Read more:

Opiates Match Alcohol in Ohio Treatment Centers
Jona Ison, Cincinnati.com
December 15, 2014

Statewide data show opiate addiction in Ohio is now on par with alcoholism. Of more than 87,000 clients treated for addiction, 33 percent received alcohol addiction services, and 32 percent received opiate addiction services. The latter figure is an increase from 28 percent in 2012—more than twice as much as in 2008.

Read more:

Prescription Drug Abuse on Rise in Ohio
December 15, 2014

Frank Vostatek, owner and nurse practitioner at Mingo Pharmacy, and Don Ogden, director of behavioral medicine at Trinity Health Care, described Ohio's extreme prescription drug abuse problem and the programs available to treat addiction. (Includes video: 2:10 minutes)

Read more:

Barberton Funeral Directors Recruited to Help Keep Unused Prescription Meds Out of Wrong Hands
Paula Schleis, Akron Beacon Journal
December 14, 2014

The Barberton Police Department asked three Ohio funeral homes to collect unused prescription drugs from family members who make funeral arrangements. Silva–Hostetler Funeral Home estimated 30 to 40 percent of families have participated in its disposal service since first offering the option. A letter from the police chief to families explains how collecting prescription medications can prevent them from being improperly used by family members, swallowed by a toddler, eaten by the dog, or flushed into the water supply.

Read more:

Self-Help: Addicts Buying Suboxone on Street
Jona Ison, Gannett Ohio
December 13, 2014

Scioto County's sheriff said the black market for Suboxone has exploded. The Ohio Substance Abuse Monitoring Network's 2014 report revealed a high availability of the drug across the state. The report also showed a typical person buying Suboxone on the street is self-medicating to wean off heroin or prescription opioids or avoiding withdrawal between highs. The House passed Bill 378, which aims to reduce diversion of drugs containing buprenorphine and requires doctors prescribing it to provide counseling. The bill is awaiting Senate consideration.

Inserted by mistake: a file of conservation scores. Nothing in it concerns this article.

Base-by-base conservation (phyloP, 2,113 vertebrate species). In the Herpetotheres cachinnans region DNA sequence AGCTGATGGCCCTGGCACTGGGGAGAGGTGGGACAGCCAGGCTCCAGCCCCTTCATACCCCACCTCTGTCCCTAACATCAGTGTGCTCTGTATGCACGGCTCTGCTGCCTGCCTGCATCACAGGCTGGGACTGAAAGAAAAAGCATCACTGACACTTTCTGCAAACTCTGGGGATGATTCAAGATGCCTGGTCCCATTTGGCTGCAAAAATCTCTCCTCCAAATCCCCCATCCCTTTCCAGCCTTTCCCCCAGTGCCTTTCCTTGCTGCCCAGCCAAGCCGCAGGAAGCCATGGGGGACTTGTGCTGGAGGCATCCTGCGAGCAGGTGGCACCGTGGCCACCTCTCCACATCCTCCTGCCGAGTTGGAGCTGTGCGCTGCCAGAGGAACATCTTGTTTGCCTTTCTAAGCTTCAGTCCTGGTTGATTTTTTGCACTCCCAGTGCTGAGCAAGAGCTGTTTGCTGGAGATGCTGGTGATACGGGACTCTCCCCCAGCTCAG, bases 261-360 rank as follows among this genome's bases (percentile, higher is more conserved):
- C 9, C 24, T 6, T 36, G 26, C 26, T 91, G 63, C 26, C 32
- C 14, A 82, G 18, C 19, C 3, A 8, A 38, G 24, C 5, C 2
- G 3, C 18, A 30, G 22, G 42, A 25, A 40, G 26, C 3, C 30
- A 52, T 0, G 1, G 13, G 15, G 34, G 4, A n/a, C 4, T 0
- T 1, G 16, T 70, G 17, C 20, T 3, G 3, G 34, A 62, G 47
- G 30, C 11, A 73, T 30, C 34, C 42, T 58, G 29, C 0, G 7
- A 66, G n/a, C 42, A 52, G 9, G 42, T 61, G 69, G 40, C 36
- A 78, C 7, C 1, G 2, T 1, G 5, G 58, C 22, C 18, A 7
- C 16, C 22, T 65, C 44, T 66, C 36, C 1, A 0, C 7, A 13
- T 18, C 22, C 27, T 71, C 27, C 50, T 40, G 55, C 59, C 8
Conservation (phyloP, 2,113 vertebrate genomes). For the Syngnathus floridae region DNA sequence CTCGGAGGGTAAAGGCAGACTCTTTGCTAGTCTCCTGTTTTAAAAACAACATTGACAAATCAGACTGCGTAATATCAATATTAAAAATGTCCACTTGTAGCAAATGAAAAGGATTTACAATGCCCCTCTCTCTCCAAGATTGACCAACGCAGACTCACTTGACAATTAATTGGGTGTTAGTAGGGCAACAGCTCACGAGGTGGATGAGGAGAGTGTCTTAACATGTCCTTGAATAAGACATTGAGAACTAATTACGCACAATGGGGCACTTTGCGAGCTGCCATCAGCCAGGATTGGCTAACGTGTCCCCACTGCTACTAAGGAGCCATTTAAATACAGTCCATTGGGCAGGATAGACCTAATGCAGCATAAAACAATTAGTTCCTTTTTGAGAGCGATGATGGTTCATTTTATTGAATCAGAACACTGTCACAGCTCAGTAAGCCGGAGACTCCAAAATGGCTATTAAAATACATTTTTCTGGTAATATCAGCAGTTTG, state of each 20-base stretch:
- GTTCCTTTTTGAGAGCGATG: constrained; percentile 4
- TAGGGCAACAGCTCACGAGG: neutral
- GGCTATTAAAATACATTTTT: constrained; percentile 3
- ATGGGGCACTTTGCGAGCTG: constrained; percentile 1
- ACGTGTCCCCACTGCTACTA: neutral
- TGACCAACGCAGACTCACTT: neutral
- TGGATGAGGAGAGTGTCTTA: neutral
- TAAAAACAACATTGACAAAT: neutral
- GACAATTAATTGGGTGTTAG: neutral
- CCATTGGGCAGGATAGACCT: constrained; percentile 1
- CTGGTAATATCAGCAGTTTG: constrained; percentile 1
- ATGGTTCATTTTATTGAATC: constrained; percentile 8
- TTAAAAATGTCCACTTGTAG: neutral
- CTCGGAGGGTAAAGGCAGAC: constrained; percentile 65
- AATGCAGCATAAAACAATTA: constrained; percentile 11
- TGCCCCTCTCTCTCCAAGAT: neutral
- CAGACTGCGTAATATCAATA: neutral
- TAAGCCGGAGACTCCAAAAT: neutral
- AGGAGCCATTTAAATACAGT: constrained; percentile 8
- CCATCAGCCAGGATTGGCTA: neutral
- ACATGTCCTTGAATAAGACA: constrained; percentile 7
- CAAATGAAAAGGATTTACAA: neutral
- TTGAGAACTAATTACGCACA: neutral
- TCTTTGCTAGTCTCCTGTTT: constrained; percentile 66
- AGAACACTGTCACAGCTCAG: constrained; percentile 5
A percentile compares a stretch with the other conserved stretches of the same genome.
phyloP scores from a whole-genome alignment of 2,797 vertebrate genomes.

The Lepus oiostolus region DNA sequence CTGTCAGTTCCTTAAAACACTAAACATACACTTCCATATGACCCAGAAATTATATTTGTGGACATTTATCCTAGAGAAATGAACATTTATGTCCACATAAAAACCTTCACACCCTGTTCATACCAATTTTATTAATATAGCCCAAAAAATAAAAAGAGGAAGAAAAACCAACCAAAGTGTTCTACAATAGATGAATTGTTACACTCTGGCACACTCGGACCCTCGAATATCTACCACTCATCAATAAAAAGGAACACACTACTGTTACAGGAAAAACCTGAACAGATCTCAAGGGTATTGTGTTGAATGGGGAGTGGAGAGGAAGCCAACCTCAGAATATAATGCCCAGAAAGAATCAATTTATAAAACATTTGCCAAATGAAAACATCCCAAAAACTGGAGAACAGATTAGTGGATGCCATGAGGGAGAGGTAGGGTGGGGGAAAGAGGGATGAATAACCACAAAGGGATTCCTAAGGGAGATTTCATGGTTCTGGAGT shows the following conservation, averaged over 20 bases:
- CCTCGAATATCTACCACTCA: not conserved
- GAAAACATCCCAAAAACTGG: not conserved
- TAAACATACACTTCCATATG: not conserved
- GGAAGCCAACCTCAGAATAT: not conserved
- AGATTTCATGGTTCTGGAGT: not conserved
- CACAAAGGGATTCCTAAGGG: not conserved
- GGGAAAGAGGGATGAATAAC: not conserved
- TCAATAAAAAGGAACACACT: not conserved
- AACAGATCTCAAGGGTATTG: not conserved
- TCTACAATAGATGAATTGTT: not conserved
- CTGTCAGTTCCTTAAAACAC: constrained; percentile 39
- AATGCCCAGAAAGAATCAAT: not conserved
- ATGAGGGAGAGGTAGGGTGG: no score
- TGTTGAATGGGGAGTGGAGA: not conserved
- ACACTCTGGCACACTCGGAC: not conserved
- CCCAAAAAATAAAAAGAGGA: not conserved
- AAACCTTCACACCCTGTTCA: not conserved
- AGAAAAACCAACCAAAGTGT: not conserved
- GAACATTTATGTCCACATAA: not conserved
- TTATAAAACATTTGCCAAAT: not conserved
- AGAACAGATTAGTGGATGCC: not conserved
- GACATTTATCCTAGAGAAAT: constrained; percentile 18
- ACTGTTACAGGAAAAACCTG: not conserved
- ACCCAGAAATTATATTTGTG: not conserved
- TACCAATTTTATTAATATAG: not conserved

Read more:

Use of Prescription Opiates on Rise in Minnesota
December 12, 2014

Prescription pain relievers are being prescribed in Minnesota more than ever before, with legal distribution of all opioids increasing by 72 percent statewide from 2005 to 2011. The largest increases were in Ramsey County and the northwestern part of the state. Last year, Duluth had the highest rate of opiate pain reliever distribution in Ohio at more than 5,000 grams per 10,000 people. The southwestern corner of the state had the lowest rate at 1,600 grams per 10,000 people. Increased pain reliever use brings a surge in addiction, crime, arrests, and overdose deaths. Opiate abuse is also a problem on some of Minnesota's American Indian reservations. The Leech Lake Band reported that about 80 percent of substance abuse problems on its reservation stemmed from opiate addiction.